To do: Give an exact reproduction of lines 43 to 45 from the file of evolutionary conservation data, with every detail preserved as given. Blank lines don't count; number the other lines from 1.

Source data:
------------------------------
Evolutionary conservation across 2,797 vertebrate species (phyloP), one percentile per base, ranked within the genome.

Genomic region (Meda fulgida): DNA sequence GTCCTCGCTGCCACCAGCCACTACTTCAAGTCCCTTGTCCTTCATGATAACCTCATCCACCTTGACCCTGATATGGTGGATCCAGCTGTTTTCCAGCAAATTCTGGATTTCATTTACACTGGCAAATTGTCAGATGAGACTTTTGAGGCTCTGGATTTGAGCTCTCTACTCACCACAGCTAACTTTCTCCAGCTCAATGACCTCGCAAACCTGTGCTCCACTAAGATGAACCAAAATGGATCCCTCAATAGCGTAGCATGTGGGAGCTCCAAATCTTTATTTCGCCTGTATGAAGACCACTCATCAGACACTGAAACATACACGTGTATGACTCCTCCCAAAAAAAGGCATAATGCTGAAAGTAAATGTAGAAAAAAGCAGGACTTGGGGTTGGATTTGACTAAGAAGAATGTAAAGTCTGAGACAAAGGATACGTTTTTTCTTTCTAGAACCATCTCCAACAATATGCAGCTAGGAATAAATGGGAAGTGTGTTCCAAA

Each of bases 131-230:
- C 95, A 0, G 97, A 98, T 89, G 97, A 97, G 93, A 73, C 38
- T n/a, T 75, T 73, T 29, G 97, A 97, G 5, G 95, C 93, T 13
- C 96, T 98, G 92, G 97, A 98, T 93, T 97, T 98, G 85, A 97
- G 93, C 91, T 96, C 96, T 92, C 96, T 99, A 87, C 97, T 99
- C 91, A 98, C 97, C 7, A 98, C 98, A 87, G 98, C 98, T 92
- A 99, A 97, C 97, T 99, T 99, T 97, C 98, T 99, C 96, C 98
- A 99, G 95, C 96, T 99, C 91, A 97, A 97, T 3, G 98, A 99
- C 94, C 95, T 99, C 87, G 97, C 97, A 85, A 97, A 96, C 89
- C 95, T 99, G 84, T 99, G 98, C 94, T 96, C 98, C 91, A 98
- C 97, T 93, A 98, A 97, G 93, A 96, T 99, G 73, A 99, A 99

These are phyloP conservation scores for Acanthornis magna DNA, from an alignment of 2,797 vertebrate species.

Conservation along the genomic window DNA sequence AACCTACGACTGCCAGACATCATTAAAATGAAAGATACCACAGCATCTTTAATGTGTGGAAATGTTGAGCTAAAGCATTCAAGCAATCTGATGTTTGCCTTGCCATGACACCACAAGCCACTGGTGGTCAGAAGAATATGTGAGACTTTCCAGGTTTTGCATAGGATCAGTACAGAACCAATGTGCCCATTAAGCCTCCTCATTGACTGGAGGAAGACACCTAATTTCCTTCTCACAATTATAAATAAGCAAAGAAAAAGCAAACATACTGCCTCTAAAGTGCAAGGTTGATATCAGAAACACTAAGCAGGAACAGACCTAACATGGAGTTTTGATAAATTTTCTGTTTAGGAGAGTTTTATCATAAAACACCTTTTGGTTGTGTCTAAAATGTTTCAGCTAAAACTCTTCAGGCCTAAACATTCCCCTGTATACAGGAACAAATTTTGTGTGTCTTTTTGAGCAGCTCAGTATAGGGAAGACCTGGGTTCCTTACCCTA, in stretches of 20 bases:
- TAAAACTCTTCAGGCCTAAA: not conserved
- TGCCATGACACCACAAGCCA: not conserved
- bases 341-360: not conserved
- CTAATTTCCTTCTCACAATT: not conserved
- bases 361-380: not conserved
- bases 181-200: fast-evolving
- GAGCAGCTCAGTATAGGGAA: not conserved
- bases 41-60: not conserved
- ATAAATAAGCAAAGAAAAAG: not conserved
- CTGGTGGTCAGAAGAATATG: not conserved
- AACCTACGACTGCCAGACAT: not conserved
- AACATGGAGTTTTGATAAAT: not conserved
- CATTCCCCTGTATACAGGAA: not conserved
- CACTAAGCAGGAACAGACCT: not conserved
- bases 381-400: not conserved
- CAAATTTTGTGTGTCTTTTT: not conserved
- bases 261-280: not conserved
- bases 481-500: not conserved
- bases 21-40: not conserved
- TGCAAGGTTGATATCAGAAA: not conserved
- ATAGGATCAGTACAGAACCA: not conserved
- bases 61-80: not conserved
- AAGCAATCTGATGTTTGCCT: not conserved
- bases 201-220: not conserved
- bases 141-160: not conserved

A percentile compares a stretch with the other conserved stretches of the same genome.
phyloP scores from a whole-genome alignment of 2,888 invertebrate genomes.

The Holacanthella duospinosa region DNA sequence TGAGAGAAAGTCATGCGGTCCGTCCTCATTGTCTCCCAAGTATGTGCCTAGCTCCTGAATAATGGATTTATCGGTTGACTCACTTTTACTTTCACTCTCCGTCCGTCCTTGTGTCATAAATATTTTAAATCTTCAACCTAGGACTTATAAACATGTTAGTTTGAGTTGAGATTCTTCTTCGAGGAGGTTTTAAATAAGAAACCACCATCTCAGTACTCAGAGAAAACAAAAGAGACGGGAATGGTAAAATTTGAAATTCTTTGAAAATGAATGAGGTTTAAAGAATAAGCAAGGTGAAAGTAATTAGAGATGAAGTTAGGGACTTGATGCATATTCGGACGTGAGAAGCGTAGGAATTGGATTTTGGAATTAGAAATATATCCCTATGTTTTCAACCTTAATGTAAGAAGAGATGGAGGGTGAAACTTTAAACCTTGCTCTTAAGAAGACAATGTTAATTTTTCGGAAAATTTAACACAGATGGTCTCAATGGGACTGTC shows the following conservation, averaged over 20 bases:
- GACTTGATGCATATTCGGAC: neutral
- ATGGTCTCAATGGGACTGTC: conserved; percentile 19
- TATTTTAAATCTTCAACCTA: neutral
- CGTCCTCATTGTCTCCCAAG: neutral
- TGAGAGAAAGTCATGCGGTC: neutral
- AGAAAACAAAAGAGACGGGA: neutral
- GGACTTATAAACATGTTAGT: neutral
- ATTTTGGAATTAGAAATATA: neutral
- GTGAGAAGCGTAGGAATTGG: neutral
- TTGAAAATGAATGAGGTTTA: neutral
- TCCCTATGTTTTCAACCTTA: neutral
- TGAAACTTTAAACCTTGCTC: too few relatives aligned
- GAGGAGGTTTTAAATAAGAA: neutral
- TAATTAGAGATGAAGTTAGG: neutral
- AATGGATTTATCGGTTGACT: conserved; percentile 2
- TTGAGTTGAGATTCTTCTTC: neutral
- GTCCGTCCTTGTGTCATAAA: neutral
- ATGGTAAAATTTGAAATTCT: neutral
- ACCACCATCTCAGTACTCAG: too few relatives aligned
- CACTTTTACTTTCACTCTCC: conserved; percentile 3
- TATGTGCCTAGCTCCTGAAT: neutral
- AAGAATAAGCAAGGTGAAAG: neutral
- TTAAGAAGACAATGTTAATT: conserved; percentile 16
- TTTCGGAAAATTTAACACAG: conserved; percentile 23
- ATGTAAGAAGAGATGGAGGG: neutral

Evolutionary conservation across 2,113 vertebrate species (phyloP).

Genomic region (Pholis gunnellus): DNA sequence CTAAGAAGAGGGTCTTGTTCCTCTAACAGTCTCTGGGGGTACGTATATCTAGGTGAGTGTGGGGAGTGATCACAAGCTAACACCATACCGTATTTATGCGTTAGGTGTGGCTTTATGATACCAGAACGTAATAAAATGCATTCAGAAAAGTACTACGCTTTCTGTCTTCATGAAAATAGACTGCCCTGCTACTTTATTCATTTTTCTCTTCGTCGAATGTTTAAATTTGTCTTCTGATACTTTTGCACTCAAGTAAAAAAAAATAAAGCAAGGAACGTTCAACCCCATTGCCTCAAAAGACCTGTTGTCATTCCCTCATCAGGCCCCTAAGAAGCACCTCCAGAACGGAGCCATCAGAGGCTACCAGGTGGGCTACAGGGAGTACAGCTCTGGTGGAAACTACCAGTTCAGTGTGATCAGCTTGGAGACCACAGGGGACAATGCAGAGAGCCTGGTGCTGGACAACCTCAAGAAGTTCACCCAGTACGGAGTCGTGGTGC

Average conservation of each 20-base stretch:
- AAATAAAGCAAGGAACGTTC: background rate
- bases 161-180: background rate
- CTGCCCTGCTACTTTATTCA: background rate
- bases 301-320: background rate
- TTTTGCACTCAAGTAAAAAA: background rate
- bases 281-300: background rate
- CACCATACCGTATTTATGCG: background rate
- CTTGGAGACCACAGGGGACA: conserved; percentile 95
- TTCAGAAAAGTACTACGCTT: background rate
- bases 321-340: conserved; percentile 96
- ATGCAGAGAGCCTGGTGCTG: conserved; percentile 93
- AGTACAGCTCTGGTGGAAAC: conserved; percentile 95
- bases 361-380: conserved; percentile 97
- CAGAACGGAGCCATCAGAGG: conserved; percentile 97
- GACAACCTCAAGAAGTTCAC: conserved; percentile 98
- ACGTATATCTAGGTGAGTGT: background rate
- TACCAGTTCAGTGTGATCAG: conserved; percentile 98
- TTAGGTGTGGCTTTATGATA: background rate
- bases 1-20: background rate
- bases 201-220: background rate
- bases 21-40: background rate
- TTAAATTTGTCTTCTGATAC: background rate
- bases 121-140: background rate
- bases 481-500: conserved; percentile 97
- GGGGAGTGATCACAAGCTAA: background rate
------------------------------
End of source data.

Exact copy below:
The Holacanthella duospinosa region DNA sequence TGAGAGAAAGTCATGCGGTCCGTCCTCATTGTCTCCCAAGTATGTGCCTAGCTCCTGAATAATGGATTTATCGGTTGACTCACTTTTACTTTCACTCTCCGTCCGTCCTTGTGTCATAAATATTTTAAATCTTCAACCTAGGACTTATAAACATGTTAGTTTGAGTTGAGATTCTTCTTCGAGGAGGTTTTAAATAAGAAACCACCATCTCAGTACTCAGAGAAAACAAAAGAGACGGGAATGGTAAAATTTGAAATTCTTTGAAAATGAATGAGGTTTAAAGAATAAGCAAGGTGAAAGTAATTAGAGATGAAGTTAGGGACTTGATGCATATTCGGACGTGAGAAGCGTAGGAATTGGATTTTGGAATTAGAAATATATCCCTATGTTTTCAACCTTAATGTAAGAAGAGATGGAGGGTGAAACTTTAAACCTTGCTCTTAAGAAGACAATGTTAATTTTTCGGAAAATTTAACACAGATGGTCTCAATGGGACTGTC shows the following conservation, averaged over 20 bases:
- GACTTGATGCATATTCGGAC: neutral
- ATGGTCTCAATGGGACTGTC: conserved; percentile 19